The Metropolitan Police has launched an investigation into Google's Wi-Fi snooping incident.
Google has already admitted that it "accidentally" took some personal information relating to home user Wi-Fi accounts while collecting images for its Street View service.
UK data watchdog the Information Commissioner's Office chose not to take any action, but it appears that the police are taking a tougher line.
A post on Privacy International's web site said that crime reference number 2318672/10 has been issued by the Metropolitan Police as part of an investigation into " alleged criminal interception of wireless communications content".
Privacy International, which has described the data collection as " no accident", said that it had made the complaint under the Regulation of Investigatory Powers Act and the Wireless Telegraphy Act.
"We are pleased that the police have taken up this complaint for investigation. An evidence-based approach to this complex matter is sorely needed now," said Privacy International director Simon Davies.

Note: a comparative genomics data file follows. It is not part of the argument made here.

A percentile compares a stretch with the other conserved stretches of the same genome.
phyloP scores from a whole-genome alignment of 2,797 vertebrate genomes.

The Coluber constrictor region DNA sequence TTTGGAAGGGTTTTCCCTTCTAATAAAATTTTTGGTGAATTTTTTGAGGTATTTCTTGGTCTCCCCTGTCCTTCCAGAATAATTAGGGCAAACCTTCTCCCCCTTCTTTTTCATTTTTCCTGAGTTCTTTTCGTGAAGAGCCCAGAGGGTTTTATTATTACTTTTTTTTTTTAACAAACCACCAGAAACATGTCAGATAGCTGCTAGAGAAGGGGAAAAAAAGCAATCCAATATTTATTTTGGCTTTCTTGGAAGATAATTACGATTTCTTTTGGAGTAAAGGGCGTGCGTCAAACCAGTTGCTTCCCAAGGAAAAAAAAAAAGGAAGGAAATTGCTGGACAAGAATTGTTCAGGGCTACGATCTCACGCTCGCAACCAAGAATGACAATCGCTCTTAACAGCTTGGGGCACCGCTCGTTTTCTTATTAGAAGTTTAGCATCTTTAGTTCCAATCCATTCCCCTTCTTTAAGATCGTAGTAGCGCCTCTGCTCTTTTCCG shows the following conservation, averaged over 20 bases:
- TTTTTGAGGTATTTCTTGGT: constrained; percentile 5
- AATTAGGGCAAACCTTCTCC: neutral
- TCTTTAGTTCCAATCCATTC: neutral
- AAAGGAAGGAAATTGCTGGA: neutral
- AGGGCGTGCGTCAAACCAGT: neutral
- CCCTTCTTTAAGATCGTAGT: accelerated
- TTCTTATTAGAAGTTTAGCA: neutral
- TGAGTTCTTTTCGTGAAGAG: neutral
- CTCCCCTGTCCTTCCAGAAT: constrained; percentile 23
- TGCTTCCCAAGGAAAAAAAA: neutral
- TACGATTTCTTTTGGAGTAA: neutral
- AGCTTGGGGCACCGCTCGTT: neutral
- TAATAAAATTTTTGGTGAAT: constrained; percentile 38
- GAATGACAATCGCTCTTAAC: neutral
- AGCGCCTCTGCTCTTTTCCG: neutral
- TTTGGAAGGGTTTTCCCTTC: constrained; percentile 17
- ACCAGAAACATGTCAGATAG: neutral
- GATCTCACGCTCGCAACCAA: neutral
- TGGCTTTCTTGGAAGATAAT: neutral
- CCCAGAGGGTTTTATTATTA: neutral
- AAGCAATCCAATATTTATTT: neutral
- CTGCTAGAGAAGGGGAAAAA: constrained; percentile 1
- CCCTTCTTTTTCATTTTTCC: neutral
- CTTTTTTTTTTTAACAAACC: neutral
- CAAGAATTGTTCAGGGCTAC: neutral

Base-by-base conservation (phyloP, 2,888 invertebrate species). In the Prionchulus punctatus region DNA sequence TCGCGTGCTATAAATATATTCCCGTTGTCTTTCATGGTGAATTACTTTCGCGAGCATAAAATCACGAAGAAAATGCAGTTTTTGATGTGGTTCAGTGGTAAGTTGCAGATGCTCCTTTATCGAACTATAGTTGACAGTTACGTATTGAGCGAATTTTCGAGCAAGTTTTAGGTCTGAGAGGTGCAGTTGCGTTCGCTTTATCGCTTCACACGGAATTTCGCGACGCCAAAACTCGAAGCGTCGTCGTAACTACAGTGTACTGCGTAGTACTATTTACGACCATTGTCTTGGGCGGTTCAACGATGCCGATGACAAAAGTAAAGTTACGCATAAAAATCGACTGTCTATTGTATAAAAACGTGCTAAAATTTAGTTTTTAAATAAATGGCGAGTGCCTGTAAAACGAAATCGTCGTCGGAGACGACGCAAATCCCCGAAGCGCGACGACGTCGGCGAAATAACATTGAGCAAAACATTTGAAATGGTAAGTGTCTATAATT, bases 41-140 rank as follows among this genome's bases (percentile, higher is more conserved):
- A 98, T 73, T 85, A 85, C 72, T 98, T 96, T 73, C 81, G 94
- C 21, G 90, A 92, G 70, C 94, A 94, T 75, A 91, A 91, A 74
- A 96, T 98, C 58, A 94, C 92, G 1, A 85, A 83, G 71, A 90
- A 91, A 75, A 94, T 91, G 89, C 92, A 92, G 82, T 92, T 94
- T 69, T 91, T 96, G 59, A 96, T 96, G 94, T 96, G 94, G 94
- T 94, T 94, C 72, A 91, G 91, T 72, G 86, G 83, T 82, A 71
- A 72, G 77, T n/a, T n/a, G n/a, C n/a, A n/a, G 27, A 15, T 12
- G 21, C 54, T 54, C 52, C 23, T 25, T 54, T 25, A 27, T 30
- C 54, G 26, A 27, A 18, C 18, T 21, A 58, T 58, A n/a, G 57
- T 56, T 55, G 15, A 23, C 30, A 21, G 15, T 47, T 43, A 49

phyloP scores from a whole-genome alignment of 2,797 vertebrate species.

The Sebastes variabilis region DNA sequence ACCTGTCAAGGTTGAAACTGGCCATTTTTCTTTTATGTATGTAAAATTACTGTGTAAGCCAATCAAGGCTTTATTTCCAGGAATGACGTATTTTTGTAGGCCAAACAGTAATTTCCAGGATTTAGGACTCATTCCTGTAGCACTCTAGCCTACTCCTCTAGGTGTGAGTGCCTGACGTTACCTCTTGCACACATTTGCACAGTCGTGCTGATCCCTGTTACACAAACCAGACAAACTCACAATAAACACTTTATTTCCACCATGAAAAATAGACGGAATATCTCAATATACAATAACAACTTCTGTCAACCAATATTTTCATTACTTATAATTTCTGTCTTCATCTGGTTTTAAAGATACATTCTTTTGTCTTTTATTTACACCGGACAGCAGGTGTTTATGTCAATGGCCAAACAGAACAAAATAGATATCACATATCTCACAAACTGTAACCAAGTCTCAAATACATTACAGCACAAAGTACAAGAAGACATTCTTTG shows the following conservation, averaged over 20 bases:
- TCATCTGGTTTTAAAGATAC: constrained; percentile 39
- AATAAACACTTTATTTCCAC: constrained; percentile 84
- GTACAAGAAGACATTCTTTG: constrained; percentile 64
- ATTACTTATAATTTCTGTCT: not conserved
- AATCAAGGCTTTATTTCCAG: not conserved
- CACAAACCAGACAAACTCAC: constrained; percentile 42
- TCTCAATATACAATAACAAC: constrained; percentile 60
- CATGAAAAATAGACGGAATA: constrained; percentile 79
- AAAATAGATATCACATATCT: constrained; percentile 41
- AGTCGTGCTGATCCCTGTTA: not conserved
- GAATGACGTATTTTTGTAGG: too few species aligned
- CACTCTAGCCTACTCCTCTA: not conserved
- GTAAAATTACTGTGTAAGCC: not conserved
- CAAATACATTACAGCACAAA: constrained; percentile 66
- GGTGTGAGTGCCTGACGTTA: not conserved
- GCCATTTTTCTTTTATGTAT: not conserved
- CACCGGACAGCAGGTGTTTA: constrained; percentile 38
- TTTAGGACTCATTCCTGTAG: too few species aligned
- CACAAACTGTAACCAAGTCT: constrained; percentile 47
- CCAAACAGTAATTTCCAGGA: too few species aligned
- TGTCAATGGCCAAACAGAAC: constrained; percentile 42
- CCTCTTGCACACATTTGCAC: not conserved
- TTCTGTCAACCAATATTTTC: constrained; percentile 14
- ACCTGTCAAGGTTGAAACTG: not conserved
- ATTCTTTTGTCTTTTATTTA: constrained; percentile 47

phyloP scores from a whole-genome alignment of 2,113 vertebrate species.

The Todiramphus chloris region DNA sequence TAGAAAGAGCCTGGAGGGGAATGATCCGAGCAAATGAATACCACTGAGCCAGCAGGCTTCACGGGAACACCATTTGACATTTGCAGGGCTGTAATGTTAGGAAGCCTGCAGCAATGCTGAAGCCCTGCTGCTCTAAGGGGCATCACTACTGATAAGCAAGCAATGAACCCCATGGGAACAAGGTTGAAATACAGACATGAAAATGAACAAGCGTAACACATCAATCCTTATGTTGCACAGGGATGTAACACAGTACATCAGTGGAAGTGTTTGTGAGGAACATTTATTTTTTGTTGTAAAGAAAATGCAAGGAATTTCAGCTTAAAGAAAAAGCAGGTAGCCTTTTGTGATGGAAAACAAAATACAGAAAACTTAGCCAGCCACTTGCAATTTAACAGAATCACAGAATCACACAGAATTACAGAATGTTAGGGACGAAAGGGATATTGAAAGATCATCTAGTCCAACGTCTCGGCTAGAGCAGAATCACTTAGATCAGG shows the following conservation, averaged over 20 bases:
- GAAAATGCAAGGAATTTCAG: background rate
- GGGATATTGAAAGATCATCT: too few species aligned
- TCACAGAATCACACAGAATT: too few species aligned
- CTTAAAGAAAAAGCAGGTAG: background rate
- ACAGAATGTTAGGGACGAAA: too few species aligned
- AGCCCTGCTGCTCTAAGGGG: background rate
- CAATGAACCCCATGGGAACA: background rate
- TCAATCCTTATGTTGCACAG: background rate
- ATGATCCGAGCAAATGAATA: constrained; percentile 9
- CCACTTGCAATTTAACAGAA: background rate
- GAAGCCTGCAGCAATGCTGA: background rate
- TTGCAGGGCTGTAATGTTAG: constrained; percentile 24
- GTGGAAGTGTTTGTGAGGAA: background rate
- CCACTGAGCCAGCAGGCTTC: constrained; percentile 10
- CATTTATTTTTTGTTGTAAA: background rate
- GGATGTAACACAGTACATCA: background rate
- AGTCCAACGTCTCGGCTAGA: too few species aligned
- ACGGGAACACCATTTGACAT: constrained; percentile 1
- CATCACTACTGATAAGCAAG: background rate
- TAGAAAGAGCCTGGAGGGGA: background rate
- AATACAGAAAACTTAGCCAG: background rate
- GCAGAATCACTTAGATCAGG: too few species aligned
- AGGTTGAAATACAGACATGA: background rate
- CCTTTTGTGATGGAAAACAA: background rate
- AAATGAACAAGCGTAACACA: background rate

"We have already told police that we will co-operate fully with any inquiries. I know Google will want to do the same. We hope that this difficult process will give Google pause for thought about how it conducts itself."
The Metropolitan Police stated that initial investigations will take around 10 days to complete, but could not give a timeline for a "main investigation" because this may involve interviewing individual employees at Google UK.
A Google spokesman reiterated the company's admission that it was "a mistake for us to include code in our software that collected payload data".
"We're working with the relevant authorities to answer any questions and concerns they have. Our ultimate objective is to delete the data consistent with our legal obligations and in consultation with the appropriate authorities," he said.
Google is also being investigated in the US and elsewhere in Europe.
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